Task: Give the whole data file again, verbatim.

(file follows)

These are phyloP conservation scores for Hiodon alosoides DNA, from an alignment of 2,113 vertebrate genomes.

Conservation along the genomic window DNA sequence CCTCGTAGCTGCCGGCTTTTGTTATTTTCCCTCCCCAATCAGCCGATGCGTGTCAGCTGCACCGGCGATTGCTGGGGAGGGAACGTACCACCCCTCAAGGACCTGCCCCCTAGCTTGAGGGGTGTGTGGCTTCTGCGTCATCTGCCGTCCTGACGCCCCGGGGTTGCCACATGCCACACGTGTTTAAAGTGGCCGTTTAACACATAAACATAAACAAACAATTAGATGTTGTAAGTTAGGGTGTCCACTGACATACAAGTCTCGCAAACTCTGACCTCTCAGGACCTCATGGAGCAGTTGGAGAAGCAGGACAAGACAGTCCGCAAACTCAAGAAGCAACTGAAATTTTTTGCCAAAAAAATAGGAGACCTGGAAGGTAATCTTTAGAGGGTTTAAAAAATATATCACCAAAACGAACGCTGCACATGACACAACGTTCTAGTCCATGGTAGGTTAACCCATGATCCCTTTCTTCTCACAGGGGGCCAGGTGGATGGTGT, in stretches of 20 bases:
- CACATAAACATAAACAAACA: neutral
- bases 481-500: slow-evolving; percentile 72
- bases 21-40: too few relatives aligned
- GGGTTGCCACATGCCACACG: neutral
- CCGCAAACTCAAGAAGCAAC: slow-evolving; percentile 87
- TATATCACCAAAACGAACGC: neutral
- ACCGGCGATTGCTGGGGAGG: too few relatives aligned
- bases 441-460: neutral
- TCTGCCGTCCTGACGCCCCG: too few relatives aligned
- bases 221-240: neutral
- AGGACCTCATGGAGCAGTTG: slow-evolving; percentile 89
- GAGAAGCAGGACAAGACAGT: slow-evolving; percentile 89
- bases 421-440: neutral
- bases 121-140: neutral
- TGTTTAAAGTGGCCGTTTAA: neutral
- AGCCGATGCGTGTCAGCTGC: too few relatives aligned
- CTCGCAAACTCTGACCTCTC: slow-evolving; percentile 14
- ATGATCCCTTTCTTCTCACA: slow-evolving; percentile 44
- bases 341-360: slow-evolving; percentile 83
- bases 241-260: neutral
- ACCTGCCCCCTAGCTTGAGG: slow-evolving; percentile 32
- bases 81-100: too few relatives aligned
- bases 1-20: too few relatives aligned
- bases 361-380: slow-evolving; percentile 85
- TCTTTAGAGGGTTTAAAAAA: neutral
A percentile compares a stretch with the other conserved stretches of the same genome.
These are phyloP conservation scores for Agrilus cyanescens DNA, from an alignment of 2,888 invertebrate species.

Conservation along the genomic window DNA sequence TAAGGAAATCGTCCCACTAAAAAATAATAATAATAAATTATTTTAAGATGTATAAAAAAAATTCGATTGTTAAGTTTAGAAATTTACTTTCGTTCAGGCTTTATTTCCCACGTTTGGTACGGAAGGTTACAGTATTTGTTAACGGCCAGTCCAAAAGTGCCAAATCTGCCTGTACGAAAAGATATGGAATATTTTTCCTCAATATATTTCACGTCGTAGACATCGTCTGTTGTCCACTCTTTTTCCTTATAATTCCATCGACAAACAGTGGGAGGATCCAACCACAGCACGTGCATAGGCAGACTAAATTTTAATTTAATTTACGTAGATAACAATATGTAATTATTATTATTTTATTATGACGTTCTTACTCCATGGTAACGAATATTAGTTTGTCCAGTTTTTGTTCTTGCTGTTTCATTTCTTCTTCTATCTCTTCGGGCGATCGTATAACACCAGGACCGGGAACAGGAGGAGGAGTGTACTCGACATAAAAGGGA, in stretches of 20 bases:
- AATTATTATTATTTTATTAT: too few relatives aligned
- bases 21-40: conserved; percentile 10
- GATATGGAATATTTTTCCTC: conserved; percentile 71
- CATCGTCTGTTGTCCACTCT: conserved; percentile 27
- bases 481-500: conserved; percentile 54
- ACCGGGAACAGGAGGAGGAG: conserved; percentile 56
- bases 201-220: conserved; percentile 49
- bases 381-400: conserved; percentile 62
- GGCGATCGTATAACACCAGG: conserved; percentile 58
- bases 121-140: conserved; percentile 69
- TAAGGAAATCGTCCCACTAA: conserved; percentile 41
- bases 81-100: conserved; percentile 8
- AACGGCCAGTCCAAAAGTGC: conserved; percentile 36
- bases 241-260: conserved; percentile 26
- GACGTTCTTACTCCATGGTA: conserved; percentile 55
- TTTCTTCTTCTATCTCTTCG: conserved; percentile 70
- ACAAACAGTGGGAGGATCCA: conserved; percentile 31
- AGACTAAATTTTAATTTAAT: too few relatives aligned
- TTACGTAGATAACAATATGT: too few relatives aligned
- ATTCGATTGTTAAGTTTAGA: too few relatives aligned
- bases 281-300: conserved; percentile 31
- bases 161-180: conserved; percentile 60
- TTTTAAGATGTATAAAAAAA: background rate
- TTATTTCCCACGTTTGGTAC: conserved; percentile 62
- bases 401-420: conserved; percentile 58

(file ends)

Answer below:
These are phyloP conservation scores for Hiodon alosoides DNA, from an alignment of 2,113 vertebrate genomes.

Conservation along the genomic window DNA sequence CCTCGTAGCTGCCGGCTTTTGTTATTTTCCCTCCCCAATCAGCCGATGCGTGTCAGCTGCACCGGCGATTGCTGGGGAGGGAACGTACCACCCCTCAAGGACCTGCCCCCTAGCTTGAGGGGTGTGTGGCTTCTGCGTCATCTGCCGTCCTGACGCCCCGGGGTTGCCACATGCCACACGTGTTTAAAGTGGCCGTTTAACACATAAACATAAACAAACAATTAGATGTTGTAAGTTAGGGTGTCCACTGACATACAAGTCTCGCAAACTCTGACCTCTCAGGACCTCATGGAGCAGTTGGAGAAGCAGGACAAGACAGTCCGCAAACTCAAGAAGCAACTGAAATTTTTTGCCAAAAAAATAGGAGACCTGGAAGGTAATCTTTAGAGGGTTTAAAAAATATATCACCAAAACGAACGCTGCACATGACACAACGTTCTAGTCCATGGTAGGTTAACCCATGATCCCTTTCTTCTCACAGGGGGCCAGGTGGATGGTGT, in stretches of 20 bases:
- CACATAAACATAAACAAACA: neutral
- bases 481-500: slow-evolving; percentile 72
- bases 21-40: too few relatives aligned
- GGGTTGCCACATGCCACACG: neutral
- CCGCAAACTCAAGAAGCAAC: slow-evolving; percentile 87
- TATATCACCAAAACGAACGC: neutral
- ACCGGCGATTGCTGGGGAGG: too few relatives aligned
- bases 441-460: neutral
- TCTGCCGTCCTGACGCCCCG: too few relatives aligned
- bases 221-240: neutral
- AGGACCTCATGGAGCAGTTG: slow-evolving; percentile 89
- GAGAAGCAGGACAAGACAGT: slow-evolving; percentile 89
- bases 421-440: neutral
- bases 121-140: neutral
- TGTTTAAAGTGGCCGTTTAA: neutral
- AGCCGATGCGTGTCAGCTGC: too few relatives aligned
- CTCGCAAACTCTGACCTCTC: slow-evolving; percentile 14
- ATGATCCCTTTCTTCTCACA: slow-evolving; percentile 44
- bases 341-360: slow-evolving; percentile 83
- bases 241-260: neutral
- ACCTGCCCCCTAGCTTGAGG: slow-evolving; percentile 32
- bases 81-100: too few relatives aligned
- bases 1-20: too few relatives aligned
- bases 361-380: slow-evolving; percentile 85
- TCTTTAGAGGGTTTAAAAAA: neutral
A percentile compares a stretch with the other conserved stretches of the same genome.
These are phyloP conservation scores for Agrilus cyanescens DNA, from an alignment of 2,888 invertebrate species.

Conservation along the genomic window DNA sequence TAAGGAAATCGTCCCACTAAAAAATAATAATAATAAATTATTTTAAGATGTATAAAAAAAATTCGATTGTTAAGTTTAGAAATTTACTTTCGTTCAGGCTTTATTTCCCACGTTTGGTACGGAAGGTTACAGTATTTGTTAACGGCCAGTCCAAAAGTGCCAAATCTGCCTGTACGAAAAGATATGGAATATTTTTCCTCAATATATTTCACGTCGTAGACATCGTCTGTTGTCCACTCTTTTTCCTTATAATTCCATCGACAAACAGTGGGAGGATCCAACCACAGCACGTGCATAGGCAGACTAAATTTTAATTTAATTTACGTAGATAACAATATGTAATTATTATTATTTTATTATGACGTTCTTACTCCATGGTAACGAATATTAGTTTGTCCAGTTTTTGTTCTTGCTGTTTCATTTCTTCTTCTATCTCTTCGGGCGATCGTATAACACCAGGACCGGGAACAGGAGGAGGAGTGTACTCGACATAAAAGGGA, in stretches of 20 bases:
- AATTATTATTATTTTATTAT: too few relatives aligned
- bases 21-40: conserved; percentile 10
- GATATGGAATATTTTTCCTC: conserved; percentile 71
- CATCGTCTGTTGTCCACTCT: conserved; percentile 27
- bases 481-500: conserved; percentile 54
- ACCGGGAACAGGAGGAGGAG: conserved; percentile 56
- bases 201-220: conserved; percentile 49
- bases 381-400: conserved; percentile 62
- GGCGATCGTATAACACCAGG: conserved; percentile 58
- bases 121-140: conserved; percentile 69
- TAAGGAAATCGTCCCACTAA: conserved; percentile 41
- bases 81-100: conserved; percentile 8
- AACGGCCAGTCCAAAAGTGC: conserved; percentile 36
- bases 241-260: conserved; percentile 26
- GACGTTCTTACTCCATGGTA: conserved; percentile 55
- TTTCTTCTTCTATCTCTTCG: conserved; percentile 70
- ACAAACAGTGGGAGGATCCA: conserved; percentile 31
- AGACTAAATTTTAATTTAAT: too few relatives aligned
- TTACGTAGATAACAATATGT: too few relatives aligned
- ATTCGATTGTTAAGTTTAGA: too few relatives aligned
- bases 281-300: conserved; percentile 31
- bases 161-180: conserved; percentile 60
- TTTTAAGATGTATAAAAAAA: background rate
- TTATTTCCCACGTTTGGTAC: conserved; percentile 62
- bases 401-420: conserved; percentile 58